How I found the most profitable month in Bursa using Python.

The mysterious “Window Dressing”

I know
This is a crazy idea, why would there be difference in returns among months?

But stay with me,
after around 5 years in the market, I have heard a lot of news and rumours,
about which season/month is more bullish.

One of the example is the infamous phenomena we called “Window dressing”,
where fund managers would buy in to inflate the price of the assets,
so that the funds under their management look good at the start of the year.

Is this true?

Well, as an engineer, I will not settle at news and rumours,

Let’s find out

Reading data

First we are going to need monthly historical data of KLSE index.

I already have one, I got it from Yahoo Finance for free

import pandas as pd

KLSE_data = pd.read_csv('MKLSE.csv',parse_dates=['Datetime'])

DatetimeOpenHighLowCloseAdj CloseVolume

The data is just simple dataset with open, low, high, close and volume.

Monthly Fluctuations

Let’s look at the fluctuations first, first we have to calculate the fluctuations or change every month

KLSE_data['Change'] = (KLSE_data['Close'] - KLSE_data['Open'])/KLSE_data['Open']
KLSE_data.plot.line(x = 'Datetime', y = 'Change')

The fluctuations are just around 0,
that doesn’t look very interesting, let’s try analyzing this dataset another way

Monthly Average Returns

Let’s get the average change of every month and have a look

# We need calendar module to parse into months in words
import calendar

KLSE_data['month'] = KLSE_data['Datetime'].dt.month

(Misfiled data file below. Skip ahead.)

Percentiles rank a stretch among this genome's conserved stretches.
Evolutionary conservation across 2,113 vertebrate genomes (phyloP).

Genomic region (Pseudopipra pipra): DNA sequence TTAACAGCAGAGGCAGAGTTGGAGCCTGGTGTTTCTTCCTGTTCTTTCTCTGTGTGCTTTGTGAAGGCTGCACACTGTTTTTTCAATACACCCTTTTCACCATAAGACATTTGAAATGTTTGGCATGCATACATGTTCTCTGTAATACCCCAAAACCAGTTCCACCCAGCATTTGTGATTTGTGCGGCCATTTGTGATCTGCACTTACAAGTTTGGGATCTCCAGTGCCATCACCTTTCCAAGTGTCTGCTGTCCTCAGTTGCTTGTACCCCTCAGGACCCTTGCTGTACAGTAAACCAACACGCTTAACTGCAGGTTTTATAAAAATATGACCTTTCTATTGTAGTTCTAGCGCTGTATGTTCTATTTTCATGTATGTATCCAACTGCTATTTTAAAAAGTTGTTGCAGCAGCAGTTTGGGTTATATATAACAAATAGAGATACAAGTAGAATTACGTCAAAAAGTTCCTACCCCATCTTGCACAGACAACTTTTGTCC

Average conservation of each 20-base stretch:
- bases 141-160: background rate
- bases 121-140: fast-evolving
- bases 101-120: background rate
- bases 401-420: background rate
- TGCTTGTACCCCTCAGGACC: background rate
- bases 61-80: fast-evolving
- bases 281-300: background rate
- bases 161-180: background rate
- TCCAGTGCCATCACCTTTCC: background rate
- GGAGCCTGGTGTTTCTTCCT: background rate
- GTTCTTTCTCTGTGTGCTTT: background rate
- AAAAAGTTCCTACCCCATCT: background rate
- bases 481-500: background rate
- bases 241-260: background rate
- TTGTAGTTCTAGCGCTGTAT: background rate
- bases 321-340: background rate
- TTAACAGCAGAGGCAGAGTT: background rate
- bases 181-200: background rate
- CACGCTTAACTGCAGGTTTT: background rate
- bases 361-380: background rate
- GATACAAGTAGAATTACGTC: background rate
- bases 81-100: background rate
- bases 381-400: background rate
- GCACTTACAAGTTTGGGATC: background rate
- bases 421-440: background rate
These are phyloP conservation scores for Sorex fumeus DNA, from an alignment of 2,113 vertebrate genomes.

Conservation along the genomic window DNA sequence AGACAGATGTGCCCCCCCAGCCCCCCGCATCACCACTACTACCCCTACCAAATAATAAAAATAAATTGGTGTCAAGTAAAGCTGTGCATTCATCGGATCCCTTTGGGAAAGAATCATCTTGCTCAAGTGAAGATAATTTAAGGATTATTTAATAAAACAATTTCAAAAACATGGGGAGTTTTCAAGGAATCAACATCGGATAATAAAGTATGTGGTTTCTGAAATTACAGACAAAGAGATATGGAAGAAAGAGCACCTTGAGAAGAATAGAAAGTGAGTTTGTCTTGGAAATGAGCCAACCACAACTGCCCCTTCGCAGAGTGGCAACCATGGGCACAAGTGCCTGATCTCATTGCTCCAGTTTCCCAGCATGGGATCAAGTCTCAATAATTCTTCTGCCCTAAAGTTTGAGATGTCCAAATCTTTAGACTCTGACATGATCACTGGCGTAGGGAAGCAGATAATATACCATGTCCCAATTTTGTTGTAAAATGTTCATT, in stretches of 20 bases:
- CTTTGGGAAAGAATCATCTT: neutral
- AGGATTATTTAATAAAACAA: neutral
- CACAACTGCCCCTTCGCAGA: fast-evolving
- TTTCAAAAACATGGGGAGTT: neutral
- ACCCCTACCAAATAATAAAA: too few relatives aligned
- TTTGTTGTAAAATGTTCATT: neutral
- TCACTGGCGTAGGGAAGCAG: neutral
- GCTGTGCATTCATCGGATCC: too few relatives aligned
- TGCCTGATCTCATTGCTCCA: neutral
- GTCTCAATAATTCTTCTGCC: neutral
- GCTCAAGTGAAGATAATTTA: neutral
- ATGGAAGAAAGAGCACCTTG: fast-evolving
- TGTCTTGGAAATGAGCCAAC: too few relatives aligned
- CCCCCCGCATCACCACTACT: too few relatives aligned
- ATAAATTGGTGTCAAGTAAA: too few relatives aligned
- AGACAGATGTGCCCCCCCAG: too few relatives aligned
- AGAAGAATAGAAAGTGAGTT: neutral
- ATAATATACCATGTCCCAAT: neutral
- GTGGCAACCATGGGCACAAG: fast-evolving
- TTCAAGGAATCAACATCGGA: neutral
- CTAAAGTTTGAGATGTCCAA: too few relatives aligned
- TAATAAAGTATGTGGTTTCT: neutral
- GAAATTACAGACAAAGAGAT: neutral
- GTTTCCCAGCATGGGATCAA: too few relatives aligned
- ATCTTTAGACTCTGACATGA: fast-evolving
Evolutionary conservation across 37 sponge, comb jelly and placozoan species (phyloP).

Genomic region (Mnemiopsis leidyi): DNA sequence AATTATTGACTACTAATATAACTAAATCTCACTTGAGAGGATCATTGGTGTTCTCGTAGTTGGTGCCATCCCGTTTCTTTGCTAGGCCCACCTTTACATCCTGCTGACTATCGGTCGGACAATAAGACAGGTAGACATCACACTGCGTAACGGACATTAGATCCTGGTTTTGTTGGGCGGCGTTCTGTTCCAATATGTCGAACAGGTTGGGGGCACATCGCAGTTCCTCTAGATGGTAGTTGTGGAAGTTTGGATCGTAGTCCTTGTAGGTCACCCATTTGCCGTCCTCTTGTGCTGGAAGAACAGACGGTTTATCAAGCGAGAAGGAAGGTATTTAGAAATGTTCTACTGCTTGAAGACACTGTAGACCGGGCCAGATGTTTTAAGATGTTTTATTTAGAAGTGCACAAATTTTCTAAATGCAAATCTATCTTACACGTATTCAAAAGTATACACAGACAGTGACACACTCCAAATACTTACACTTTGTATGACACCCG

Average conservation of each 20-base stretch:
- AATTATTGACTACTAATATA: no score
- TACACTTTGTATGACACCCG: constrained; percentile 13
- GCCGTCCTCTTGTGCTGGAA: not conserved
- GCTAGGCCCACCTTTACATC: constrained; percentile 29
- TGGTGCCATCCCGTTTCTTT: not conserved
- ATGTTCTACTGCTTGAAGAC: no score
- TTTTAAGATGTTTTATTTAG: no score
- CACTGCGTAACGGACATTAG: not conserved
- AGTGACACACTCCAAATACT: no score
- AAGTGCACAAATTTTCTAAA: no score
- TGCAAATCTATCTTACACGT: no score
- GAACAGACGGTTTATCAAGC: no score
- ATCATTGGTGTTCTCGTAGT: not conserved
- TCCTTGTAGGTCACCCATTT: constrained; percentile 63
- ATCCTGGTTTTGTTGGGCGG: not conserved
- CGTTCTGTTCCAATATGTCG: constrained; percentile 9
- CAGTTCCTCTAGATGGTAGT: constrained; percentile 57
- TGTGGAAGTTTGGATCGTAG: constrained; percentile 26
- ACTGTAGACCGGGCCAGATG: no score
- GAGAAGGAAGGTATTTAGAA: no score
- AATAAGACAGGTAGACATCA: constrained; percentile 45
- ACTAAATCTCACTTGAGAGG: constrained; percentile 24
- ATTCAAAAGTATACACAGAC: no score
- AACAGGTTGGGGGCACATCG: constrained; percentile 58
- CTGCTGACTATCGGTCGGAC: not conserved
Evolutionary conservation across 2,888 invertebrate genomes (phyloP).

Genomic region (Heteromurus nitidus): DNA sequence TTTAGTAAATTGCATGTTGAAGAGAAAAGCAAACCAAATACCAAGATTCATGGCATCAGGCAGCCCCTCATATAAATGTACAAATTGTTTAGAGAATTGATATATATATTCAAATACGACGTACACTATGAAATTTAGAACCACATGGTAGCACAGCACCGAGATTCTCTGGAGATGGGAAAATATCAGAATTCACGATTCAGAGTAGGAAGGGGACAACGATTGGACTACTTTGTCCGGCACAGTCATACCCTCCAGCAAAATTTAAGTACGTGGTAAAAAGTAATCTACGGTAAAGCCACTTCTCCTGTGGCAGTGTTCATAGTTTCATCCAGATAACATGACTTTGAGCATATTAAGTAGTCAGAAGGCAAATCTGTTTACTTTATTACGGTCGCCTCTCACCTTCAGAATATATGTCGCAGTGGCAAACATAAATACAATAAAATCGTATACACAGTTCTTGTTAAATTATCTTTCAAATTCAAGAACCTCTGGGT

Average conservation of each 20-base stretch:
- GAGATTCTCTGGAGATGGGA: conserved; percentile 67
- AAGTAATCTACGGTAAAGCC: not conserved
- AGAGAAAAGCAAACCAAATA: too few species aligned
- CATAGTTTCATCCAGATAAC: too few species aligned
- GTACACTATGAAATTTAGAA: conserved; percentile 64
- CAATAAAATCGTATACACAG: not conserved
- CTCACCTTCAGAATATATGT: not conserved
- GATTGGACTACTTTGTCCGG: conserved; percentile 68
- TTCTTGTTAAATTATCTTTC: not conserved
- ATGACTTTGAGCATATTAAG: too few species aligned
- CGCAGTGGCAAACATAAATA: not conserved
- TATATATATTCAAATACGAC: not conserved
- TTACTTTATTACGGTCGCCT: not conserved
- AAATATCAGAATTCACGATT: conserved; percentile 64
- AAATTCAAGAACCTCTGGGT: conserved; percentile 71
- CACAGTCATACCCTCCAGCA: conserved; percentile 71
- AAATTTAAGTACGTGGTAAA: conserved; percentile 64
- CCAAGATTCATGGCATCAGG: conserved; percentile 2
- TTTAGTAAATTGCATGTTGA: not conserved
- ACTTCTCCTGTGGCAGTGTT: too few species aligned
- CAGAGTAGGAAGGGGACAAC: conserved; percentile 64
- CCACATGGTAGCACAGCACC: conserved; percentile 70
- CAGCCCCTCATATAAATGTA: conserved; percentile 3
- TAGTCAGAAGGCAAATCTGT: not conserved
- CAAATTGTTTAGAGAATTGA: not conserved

temp_data = KLSE_data.groupby(['month'])

month = pd.DataFrame(columns = ['Month','Change'])

for index,m in temp_data:
    temp_month = m['month'].iloc[0]
    mm = calendar.month_abbr[temp_month]
    temp_change = m['Change'].mean()
    month = month.append({'Month': temp_month, 
                          'Change': temp_change}, ignore_index=True)

month.plot(x = 'Month', y = 'Change', kind = 'bar')

If we look at the average returns for every month,
December look significantly higher than the rest

A More Careful Look at Monthly Returns

Just to be careful, bar chart doesn’t tell you the whole story,

the data might be skewed, a boxplot will be a better way to interpret this data

(What is a Boxplot)?

import matplotlib.pyplot as plt

KLSE_data.boxplot(column = ['Change'], by = 'month',
                 showfliers = True, grid = False)
plt.axhline(y = 0, color = 'green', linestyle = 'dotted')

Now we can look at this dataset at a bigger picture,
December is indeed a profitable month, with a few outliers..

Other than December, there are other promising months too..
March, June, October, December

Can We Trade on This?

This got me thinking,

what if I long KLSE every historically profitable months?

Let’s set up a trading strategy, long KLSE every july, october and december
(top 3 most profitable months according to our analysis)

KLSE_data['signal'] = KLSE_data['month'].apply(lambda x: 1 if (x==7 or x == 10 or x == 12) else 0)
KLSE_data['return'] = KLSE_data['Change']*KLSE_data['signal']

KLSE_data['Capital'] = 0
InitialCapital = KLSE_data['Close'].loc[0]

for i in range(0,len(KLSE_data)):
    if i == 0:
        KLSE_data.loc[i, 'Capital'] = InitialCapital
        KLSE_data.loc[i, 'Capital'] = ((KLSE_data['return'].loc[i] + 1.0) 
                                   * KLSE_data['Capital'].loc[i - 1])


The performance looks great, or is it??

  • First, what happens in the past don’t guarantee future performance,
  • Second, in statistics terms, this dataset is too small and this is likely the result of overfitting.

and this feels like giving teaching people how to get rich by telling them your lottery number

Key Takeaways

From past 10 years worth of data,
December is indeed a profitable, bullish month

Does that mean we should buy in every December?

I will to leave the answering and decision to you.

History doesn’t repeat itself, but it does rhyme

Mark Twain

This isn’t any trading advice and the studies and analysis done were for educational and sharing purposes only

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